Diana Garrett

I’ve learned that people will forget what you said, 
people will forget what you did, 
but people will never forget how you made them feel.
– Maya Angelou
Just recently, my dear friend proposed that we participate in a 30 day writing challenge. At first, I was a little peeved. All of this on my plate, and now she wants me to take time to write about arbitrary things that won’t help me mark anything off of my agenda? Great. Reluctantly, I comply and we started that same day. On the first day, the prompt was to list ten things that made me really happy. I thoroughly enjoyed the prompt, so I decided that the writing challenge might not be that bad. Days went by, and I became eager to share my prompt with my friend. Suddenly, the prompt was: ‘write about something that someone told you that you would never forget’. Here’s what I said:

During my sophomore year at Vandy, we had an extended fall break and was given a few extra days due to practice being canceled. I was struggling with my identity, self-esteem, optimism and confidence, amongst other things. Instead of going home to be around my lovely family that think I walk on water, I forced myself to solitude. I decided to visit my aunt in San Diego. I knew that she led a very busy life and worked often, so I would have ample time to think and explore. Two days in to my visit, I decided to buy a train ticket to Los Angeles. I had never been before, and the train ride was only an hour and a half long. I was in awe from the beauty that I saw during the ride. To my right was graffiti and street art on every abandoned building, and to my left were two newlyweds, cooing their newborn. L.A., here I come!
I was twiddling my thumbs upon arrival. So much time, nowhere to be – what to do, what to do. I saw a corner store in the distance, and what better way to begin an exploration other than with snacks?! I walk into the store, and when I got inside, there was a lady already in there. Her eyes immediately found their way to me. How odd, I thought, I must have something on my face. Wherever I went, her eyes followed. Even when I knew she was unable to see me, I still felt like she was watching. Feeling the heat, I grabbed my go-to snacks – beef jerky and Cheez-Its – as fast as I could. She was standing by the counter, watching me pay for my things. I felt compelled to speak.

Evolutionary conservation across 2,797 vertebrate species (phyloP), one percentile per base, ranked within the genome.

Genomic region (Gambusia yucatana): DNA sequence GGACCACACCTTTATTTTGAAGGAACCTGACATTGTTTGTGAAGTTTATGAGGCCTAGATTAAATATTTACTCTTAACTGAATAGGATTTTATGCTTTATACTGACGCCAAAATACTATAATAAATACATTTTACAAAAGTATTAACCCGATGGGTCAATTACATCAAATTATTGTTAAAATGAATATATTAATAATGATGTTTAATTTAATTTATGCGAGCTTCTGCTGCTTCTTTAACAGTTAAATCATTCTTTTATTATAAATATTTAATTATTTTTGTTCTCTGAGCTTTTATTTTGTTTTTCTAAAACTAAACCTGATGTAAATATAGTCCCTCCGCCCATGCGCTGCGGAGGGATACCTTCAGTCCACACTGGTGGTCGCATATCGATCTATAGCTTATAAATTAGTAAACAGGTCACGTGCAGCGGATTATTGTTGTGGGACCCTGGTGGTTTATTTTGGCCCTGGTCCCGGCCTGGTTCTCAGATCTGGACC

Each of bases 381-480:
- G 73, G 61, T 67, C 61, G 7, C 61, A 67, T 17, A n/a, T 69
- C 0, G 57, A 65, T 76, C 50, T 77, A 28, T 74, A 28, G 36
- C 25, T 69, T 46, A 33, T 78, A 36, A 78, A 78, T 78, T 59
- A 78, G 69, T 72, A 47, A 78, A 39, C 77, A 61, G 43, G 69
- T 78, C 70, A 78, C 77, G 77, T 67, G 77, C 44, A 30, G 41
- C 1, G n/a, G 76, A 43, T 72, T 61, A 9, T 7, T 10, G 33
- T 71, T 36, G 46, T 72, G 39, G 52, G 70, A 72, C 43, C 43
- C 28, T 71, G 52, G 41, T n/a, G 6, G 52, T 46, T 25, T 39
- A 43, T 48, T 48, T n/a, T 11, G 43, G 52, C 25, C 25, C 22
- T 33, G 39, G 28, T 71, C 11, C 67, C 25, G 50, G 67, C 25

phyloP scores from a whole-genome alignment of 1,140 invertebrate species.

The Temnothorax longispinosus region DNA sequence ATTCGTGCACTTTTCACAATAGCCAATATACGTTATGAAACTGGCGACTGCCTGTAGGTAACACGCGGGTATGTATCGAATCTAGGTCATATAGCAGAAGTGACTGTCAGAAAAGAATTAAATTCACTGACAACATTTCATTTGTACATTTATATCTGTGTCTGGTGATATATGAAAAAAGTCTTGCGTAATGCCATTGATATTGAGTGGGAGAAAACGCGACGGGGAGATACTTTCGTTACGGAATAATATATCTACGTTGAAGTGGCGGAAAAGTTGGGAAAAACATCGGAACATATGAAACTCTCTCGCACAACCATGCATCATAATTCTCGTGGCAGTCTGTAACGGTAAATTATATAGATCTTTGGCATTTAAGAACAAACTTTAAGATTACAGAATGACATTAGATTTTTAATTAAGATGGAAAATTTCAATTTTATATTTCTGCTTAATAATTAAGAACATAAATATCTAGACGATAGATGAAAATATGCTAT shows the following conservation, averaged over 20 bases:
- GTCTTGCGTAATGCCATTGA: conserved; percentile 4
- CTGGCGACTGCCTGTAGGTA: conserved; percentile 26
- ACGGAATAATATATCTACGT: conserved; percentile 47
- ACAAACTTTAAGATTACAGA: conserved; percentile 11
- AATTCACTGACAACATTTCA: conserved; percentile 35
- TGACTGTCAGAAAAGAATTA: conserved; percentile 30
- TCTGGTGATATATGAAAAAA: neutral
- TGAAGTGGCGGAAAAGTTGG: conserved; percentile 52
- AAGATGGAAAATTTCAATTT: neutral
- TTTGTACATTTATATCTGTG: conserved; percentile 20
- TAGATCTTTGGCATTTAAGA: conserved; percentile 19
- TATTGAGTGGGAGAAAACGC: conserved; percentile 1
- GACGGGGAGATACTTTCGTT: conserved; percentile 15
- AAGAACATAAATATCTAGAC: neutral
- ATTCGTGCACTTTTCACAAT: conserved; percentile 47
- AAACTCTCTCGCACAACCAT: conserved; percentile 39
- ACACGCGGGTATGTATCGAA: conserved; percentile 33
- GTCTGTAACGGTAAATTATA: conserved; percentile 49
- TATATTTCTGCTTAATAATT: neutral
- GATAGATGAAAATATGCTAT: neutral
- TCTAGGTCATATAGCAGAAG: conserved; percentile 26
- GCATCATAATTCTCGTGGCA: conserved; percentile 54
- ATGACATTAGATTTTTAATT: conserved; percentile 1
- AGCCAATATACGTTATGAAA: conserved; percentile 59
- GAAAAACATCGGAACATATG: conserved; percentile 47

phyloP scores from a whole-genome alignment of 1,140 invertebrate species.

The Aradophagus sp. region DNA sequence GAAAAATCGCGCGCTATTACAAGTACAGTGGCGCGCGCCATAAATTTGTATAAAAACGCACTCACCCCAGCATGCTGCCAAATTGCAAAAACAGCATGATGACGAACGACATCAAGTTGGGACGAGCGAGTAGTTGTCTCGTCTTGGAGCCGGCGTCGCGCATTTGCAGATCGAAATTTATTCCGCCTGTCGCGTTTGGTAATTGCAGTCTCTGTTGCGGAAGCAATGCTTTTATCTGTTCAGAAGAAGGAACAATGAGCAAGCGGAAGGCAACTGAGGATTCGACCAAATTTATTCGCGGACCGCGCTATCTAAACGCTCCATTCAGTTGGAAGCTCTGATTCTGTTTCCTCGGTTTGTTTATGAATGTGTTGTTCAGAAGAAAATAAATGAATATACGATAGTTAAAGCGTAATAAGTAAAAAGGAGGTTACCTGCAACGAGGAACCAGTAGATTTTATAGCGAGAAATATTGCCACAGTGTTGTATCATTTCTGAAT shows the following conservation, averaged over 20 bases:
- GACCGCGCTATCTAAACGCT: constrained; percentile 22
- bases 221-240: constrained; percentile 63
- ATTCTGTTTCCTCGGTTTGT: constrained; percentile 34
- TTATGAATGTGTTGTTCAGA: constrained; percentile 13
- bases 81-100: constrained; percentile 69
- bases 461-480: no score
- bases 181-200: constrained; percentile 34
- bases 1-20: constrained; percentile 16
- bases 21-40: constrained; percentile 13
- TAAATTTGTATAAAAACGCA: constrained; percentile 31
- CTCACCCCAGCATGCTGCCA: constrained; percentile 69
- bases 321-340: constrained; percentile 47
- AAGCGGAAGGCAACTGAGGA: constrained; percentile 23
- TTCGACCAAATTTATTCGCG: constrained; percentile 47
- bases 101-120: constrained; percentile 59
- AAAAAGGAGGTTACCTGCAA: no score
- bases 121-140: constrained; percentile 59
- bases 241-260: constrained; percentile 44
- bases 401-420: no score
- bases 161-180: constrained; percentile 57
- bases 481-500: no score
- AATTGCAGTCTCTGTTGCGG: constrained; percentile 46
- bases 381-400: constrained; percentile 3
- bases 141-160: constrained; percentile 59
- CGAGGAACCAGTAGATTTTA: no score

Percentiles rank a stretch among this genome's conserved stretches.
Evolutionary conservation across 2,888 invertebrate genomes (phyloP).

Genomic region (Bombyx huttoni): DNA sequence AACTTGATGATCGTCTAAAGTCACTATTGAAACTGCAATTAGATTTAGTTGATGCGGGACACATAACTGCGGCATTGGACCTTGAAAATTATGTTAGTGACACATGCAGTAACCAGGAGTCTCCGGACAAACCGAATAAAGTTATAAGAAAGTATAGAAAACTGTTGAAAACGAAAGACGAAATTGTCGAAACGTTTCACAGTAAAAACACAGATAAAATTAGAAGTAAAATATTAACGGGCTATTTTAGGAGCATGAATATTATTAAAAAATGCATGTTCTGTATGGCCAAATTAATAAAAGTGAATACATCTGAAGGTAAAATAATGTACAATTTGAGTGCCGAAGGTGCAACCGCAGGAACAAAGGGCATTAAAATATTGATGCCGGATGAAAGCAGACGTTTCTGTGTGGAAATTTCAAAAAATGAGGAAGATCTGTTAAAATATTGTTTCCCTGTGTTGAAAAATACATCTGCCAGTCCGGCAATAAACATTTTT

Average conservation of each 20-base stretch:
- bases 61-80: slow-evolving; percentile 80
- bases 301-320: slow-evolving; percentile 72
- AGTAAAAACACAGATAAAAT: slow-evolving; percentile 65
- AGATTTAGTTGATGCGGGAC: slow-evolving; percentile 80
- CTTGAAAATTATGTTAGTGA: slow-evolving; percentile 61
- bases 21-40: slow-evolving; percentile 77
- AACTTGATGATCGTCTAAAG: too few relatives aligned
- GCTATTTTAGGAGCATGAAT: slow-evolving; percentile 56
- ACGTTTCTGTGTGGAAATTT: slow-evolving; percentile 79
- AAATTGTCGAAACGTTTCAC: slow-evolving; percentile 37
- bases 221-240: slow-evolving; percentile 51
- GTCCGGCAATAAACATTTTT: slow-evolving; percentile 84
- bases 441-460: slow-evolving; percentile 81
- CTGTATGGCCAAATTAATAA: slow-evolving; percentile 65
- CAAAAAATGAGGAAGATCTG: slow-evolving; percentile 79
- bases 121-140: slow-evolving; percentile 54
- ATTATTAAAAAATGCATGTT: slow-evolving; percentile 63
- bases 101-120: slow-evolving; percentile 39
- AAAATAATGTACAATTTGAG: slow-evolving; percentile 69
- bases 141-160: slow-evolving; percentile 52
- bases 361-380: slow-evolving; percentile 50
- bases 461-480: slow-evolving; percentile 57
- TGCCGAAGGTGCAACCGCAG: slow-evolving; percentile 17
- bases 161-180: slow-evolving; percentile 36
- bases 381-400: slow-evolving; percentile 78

Me: “Hey, how goes it?”
She didn’t reply. Once again, how odd. I anxiously waited for the cashier to bag my things. As soon as he handed me the bag, I bolted the store like a bat out of hell. I was afraid. I was in a city I had never been in, and I knew no one. As I was speed walking out of the door, I heard her footsteps. I began walking faster and faster, and as soon as I was about to open into a sprint, she stops me. Instead of speaking and explaining why she had just grabbed my arm, she cried. 
The confusion was overbearing at this point.
Who is this lady? 
Why is she crying?
What does she want? 
Am I going to get kidnapped and forced into sex trafficking because I’m cute? 
She said, “My name is Diana Garrett. I don’t know what it is about you, but you just got it, kid. You have a light that shines so bright. You just have it. Shine on other people. Don’t ever let anyone take your shine. Don’t ever lose it. You just got it, kid.” The certainty in her proclamation was undeniable. My eyes were brought to a mist simply because she was so full of emotion and conviction. 

I remember every single detail, from the route that I took to the store to the way her hair smelled when she gave me a hug. When I was full of doubt, Diana Garrett came along and gave me a new perspective. She made this moment in my life substantial.
Did I have the slightest clue of what she was talking about? No.
Did it matter? Not at all.
Whatever it was, she made me feel like I had it and she made me feel like I could – like I should – believe, in myself – in the universe. A breath of life.
You never quite know what someone may be going through, but just a few kind words could make the difference. Make it your goal to say something so genuine to someone, you inspire them without even knowing it. Not tomorrow, or the day after that, but today. The time is now. We all deserve it and are worth the effort. 
Los Angeles, California